LIHUE — The Kauai Crime Task Force is trying again to allow visitors who are victims of felony property crimes the right to provide limited testimony from off-island via live video in court proceedings.
The original bill was introduced last session by Kauai state Reps Derek Kawakami (Dist. 14), James Tokioka (Dist. 15), and Dee Morikawa (Dist. 16). It would have amended the Hawaii Rules of Evidence to authorize nonresident property crime victims to testify in criminal proceedings by a live two-way video connection.
The Kauai County Council wants the state to reconsider the proposal. It voted last week 5-2 to include the bill in its recommendations to the 2015 Legislature through the Hawaii State Association of Counties.
“The legal experts need to help us figure out the constitutional concerns and if we can get this passed, we can save a whole lot of money, and the victims can get justice,” Morikawa said.
The objective is to get victims to identify stolen property, and to verify that it was stolen, but many of them can’t afford a trip back so soon just to testify in person. The State Public Defender’s Office in February stalled the bill while it was in the Judiciary Committee.
State Public Defender John M. Tonaki supervises the deputy defenders on Kauai. He said the 2014 bill, as written, was unconstitutional and a violation of the Sixth Amendment and Article I of the Hawaii Constitution. These sections assure a criminal defendant the right to confront witnesses against them in a trial and not to be tried primarily on ex parte affidavits and depositions as evidence.
“Video degrades the ability to effectively cross-examine a witness,” Tonaki said.
He said a jury watching live testimony is listening to more than words, but also determining the credibility of a witness by observing their manner, gauging intelligence, candor or frankness, temper, feeling, or bias.
“It is really difficult to state things in general manner and have it pass the constitution test, and especially with the right to confrontation,” he added. “That is a critical right.”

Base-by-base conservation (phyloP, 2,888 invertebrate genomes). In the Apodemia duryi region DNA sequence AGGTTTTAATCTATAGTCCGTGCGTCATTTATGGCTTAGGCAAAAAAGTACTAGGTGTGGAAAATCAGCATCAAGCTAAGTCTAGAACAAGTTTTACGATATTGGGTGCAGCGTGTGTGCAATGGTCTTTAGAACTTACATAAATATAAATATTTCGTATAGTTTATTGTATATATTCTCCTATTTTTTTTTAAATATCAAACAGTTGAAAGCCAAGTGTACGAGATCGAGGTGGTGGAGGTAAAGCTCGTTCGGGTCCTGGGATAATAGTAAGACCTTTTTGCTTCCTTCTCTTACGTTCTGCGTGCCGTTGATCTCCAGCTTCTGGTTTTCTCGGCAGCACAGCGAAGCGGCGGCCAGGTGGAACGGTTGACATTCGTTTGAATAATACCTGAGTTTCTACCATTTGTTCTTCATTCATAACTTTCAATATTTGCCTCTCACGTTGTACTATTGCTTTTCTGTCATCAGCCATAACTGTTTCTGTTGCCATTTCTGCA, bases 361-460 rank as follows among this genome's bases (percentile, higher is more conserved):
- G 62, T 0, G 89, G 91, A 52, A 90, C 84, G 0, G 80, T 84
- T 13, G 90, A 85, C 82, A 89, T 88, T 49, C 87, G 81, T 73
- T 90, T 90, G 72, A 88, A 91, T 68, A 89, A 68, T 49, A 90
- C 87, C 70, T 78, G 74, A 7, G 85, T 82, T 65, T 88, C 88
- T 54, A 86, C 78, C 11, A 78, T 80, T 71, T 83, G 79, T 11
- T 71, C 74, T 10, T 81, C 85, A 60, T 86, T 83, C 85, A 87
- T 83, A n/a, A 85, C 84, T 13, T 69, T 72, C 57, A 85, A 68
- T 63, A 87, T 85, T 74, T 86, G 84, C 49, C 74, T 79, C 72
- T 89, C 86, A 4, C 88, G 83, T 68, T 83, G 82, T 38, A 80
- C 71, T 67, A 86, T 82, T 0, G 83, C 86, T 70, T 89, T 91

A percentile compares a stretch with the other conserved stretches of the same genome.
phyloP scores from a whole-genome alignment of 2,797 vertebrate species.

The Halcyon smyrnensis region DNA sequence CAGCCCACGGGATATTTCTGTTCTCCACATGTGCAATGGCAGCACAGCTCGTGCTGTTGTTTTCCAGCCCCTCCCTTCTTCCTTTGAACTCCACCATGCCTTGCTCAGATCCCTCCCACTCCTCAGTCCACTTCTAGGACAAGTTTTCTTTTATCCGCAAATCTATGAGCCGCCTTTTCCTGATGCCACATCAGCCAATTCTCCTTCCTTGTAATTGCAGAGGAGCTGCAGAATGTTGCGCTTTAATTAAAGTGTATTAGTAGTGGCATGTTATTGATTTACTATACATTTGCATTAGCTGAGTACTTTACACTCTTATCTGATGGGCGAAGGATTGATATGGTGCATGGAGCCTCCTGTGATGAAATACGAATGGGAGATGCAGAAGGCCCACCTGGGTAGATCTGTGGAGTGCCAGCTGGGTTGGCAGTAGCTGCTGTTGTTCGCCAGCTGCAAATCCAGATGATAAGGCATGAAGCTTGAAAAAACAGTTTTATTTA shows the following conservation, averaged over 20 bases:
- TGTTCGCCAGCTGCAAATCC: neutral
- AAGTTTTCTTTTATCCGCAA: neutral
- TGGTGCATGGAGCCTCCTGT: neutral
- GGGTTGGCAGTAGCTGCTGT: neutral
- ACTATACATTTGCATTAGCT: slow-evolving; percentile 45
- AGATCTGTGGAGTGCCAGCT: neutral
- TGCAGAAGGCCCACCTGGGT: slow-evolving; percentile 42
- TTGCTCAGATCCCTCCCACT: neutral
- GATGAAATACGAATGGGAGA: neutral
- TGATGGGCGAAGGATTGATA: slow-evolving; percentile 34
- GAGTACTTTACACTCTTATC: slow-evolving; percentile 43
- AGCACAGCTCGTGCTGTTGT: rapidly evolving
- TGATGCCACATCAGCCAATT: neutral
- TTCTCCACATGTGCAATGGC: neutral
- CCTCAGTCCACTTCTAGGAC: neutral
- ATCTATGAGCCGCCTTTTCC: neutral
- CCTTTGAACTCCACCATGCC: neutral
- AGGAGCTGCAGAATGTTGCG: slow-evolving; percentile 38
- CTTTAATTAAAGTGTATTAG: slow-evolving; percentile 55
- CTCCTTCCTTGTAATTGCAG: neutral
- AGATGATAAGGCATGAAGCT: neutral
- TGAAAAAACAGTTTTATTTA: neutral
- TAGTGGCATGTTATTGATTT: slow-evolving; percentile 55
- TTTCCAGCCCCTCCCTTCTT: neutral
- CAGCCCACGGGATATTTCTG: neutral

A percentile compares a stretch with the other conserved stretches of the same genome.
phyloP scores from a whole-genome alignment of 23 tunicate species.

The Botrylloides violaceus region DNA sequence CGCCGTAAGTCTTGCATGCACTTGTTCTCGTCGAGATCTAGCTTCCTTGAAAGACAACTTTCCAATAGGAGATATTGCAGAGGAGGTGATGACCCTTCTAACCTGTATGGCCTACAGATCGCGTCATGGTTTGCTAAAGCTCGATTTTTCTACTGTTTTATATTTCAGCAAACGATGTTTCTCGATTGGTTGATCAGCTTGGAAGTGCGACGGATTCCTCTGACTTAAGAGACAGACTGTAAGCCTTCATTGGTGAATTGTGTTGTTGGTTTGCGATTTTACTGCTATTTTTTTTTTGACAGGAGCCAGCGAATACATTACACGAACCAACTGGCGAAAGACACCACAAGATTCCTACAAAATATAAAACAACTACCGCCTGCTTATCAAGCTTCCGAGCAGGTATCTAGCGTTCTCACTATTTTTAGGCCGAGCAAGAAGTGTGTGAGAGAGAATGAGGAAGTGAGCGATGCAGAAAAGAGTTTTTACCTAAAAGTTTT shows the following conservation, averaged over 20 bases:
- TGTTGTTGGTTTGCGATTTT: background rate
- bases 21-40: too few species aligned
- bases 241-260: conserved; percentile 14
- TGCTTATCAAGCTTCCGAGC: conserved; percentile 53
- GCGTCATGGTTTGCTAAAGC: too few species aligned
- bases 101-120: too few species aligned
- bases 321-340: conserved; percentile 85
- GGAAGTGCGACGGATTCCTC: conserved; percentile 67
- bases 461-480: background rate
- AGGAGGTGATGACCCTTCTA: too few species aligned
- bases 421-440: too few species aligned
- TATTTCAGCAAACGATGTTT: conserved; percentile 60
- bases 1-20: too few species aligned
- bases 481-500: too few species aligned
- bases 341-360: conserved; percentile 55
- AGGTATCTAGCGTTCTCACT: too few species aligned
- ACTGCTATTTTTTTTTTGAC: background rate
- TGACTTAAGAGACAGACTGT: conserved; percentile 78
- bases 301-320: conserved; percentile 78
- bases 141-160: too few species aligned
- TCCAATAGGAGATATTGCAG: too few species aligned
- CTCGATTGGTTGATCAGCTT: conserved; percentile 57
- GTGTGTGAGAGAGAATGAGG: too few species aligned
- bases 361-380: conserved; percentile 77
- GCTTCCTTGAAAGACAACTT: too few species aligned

But Kauai Prosecuting Attorney Justin Kollar said the bill is for cases that require a witness to testify to specific things that do not present an issue of truth. The bill would protect constitutional issues associated with the defendant’s rights.
The OPA does not track cases to indicate how lack of testimony from a visitor defendant may have altered its outcome. However, Kollar said it is an issue that has been a chronic problem in all counties of the state.
The bill addresses serial property offenders who believe they can get away with their crimes by victimizing tourists who live far away, he said. It is a justice issue when logistics, costs, and timing involved in returning from the Mainland for trials and other hearings are prohibitive to the victim and the state.
“We support the bill, which would allow video testimony in limited situations for victims of property crimes that occurred in Hawaii,” Kollar said.
Kauai First Deputy Prosecuting Attorney Kevin Takata encouraged the bill as a member of the task force.
He said it aids in prosecuting property crimes committed against tourists and that ultimately impacts the state’s major industry. He also agrees that defendants have a fundamental constitutional right to confront, and cross-examine witnesses against them.
“However, the U.S. Supreme Court has held that face-to-face confrontation is not an indispensable element of the right to confront one’s accusers,” Takata said.
One exception to face-to-face confrontation is “the hearsay rule.” It addresses circumstances where hearsay is ruled reliable evidence and qualifies as an exception to the general prohibition against hearsay.
“Generally, a witness is prohibited from testifying about what another person said,” Takata said. “However, the rules of evidence recognize numerous exceptions that allow a witness to testify about what another person said without that other person being present in court to be faced by a defendant.”
At the very least, victim testimony is needed to establish ownership and value, and that the suspect did not have permission to take the property, he said. Without video, the witnesses must return to testify and the prosecutor must arrange for them to appear.
The bill dispenses with the face-to-face requirement when testimony is not likely to require intense cross-examination, he said. It is a balance of the rights of the accused, with the compelling interest to allow video testimony in certain situations.
Tonaki said the versions of the bill over time show there are situations where video testimony is objectionable, and the bill does require a two-way video connection for victim and defendant to see one another, but legislation must be crafted to safeguard the right to confront the accuser, he said.